Fifth Third Bancorp's (NASDAQ:FITB) relatively neutral quarter seems like a moral victory for new CEO Kevin Kabat, in that it contained no major bad news. Five years ago, Fifth Third's stock was around $70 per share, but issues like balance sheet problems and accounting missteps deflated shares to their current $40 price. Will the company finally be able to get back on track?

For the quarter, net income fell 1% to $359 million. On the positive side, balance-sheet restructuring improved net interest margin for the quarter to 3.44%, versus 3.16% in December. This improvement combined better yield on earning assets with a lower cost of funds.

During the conference call, Kabat talked about basic blocking-and-tackling issues such as getting better at keeping customers, attracting more new customers, and deepening relationships. At the end of the day, basic issues like these make or break a bank. Kabat pointed out a University of Michigan study that ranked Fifth Third Bancorp second in customer service amongst large banks. That's impressive to me, considering that bad customer service at big banks like Bank of America (NYSE:BAC) and Wachovia (NYSE:WB) is a thing of the past.

Core expense growth increased 8% year over year, a rate that Kabat noted was unsustainable, given the current banking environment. He also said the company had already undertaken initiatives to manage expenses, and that it hopes to achieve about $40 million to $50 million in annualized savings. Credit quality was also very stable, with most credit loss ratios either flat or down compared to last year.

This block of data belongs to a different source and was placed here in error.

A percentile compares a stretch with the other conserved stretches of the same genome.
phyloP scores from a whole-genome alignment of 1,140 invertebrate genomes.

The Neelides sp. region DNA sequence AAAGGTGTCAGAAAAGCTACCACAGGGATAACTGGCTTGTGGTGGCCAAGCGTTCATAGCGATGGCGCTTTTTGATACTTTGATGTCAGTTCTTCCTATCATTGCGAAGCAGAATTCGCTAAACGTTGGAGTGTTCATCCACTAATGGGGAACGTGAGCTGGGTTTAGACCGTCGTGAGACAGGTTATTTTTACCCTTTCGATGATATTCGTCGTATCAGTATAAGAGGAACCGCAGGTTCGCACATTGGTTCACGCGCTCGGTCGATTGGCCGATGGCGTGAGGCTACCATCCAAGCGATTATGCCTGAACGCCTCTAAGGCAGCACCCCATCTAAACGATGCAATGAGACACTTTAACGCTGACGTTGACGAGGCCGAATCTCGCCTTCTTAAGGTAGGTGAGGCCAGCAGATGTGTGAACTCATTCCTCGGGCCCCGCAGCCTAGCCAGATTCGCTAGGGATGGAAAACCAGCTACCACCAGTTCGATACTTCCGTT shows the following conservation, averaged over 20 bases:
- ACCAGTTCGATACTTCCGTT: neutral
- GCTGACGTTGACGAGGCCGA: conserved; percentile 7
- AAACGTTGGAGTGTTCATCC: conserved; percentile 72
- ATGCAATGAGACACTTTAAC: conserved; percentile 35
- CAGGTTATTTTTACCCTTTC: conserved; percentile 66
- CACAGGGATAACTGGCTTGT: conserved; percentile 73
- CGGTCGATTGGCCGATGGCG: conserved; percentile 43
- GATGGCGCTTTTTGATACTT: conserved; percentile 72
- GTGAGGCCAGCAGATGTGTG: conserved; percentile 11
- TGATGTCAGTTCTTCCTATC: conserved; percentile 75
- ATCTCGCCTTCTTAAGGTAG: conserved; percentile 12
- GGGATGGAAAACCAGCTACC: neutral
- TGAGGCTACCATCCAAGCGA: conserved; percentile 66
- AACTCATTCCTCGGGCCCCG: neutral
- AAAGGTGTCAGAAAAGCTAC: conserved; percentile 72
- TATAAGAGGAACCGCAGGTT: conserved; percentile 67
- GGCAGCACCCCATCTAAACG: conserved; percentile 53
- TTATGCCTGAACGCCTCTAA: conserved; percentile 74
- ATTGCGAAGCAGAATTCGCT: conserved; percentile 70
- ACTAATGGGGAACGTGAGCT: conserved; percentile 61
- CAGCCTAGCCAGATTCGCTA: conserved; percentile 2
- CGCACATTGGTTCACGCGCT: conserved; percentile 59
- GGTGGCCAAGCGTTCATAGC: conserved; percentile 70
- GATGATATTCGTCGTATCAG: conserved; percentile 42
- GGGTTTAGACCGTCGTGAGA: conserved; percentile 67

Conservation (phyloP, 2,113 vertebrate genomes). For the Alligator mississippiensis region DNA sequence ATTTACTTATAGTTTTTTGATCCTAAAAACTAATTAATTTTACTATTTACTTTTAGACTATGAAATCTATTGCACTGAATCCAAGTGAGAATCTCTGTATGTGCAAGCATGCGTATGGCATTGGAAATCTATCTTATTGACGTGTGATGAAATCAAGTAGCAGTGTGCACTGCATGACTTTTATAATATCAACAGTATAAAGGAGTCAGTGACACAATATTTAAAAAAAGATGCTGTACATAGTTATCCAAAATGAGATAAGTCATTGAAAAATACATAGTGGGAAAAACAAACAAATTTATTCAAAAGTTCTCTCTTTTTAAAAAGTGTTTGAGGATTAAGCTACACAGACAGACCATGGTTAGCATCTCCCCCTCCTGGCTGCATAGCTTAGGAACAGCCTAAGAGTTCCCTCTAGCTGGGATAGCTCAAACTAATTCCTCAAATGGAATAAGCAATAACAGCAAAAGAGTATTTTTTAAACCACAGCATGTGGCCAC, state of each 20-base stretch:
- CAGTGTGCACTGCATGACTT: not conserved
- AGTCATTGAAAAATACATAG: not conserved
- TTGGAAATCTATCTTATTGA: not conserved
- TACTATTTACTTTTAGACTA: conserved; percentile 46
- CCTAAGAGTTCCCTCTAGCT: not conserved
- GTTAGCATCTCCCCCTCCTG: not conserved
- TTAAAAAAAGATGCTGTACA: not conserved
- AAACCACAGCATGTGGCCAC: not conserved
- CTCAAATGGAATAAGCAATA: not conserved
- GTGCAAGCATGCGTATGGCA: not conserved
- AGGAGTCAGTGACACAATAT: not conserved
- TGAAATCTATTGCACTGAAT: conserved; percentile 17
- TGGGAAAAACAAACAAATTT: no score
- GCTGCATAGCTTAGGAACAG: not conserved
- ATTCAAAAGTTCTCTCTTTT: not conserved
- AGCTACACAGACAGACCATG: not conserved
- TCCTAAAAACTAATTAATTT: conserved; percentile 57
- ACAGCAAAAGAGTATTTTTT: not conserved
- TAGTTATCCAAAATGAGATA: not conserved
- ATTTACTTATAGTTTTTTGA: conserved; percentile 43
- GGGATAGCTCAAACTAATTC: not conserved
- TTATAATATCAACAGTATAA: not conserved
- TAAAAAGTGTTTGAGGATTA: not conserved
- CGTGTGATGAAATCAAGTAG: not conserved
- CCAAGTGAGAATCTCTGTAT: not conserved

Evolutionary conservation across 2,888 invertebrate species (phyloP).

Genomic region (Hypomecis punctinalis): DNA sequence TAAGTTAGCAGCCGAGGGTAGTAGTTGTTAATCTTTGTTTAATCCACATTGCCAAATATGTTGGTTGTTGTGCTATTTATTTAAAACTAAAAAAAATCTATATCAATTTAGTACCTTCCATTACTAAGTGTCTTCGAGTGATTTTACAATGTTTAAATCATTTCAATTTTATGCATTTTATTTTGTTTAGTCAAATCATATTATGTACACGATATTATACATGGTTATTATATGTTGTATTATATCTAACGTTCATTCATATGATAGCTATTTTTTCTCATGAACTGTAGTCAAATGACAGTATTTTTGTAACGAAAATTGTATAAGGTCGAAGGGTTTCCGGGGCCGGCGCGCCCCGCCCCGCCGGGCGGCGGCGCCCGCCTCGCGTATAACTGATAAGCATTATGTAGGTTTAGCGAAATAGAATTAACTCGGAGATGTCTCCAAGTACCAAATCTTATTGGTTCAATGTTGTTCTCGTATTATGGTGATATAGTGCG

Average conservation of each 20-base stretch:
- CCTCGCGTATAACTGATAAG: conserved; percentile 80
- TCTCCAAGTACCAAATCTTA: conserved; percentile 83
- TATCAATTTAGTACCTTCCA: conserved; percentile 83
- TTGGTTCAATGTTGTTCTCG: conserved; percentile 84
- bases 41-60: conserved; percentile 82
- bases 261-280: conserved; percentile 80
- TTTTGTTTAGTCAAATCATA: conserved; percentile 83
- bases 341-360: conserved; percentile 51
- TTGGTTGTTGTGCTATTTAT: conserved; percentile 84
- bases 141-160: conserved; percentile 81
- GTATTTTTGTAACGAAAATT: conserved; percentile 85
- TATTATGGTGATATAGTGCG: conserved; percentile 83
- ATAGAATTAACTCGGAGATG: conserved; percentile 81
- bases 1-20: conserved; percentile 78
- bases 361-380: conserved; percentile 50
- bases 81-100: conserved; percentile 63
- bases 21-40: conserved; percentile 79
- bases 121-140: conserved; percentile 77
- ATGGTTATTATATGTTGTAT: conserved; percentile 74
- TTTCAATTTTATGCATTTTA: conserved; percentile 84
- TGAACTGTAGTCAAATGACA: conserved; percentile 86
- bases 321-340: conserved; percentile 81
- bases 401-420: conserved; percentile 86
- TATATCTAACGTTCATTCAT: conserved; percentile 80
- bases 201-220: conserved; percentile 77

The company's outlook for 2007 called for mid-to-high-single-digit growth in net interest income, a stable net interest margin in the 3.35%-3.45% range, a stable charge-off ratio, and some operating leverage from growing non-interest income faster than non-interest expenses. Stay tuned to see whether this former champion can regain its past glory.

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Fool contributor Emil Lee is an analyst and a disciple of value investing. He doesn't own shares in any of the companies mentioned above. Emil appreciates your comments, concerns, and complaints. The Motley Fool has a disclosure policy.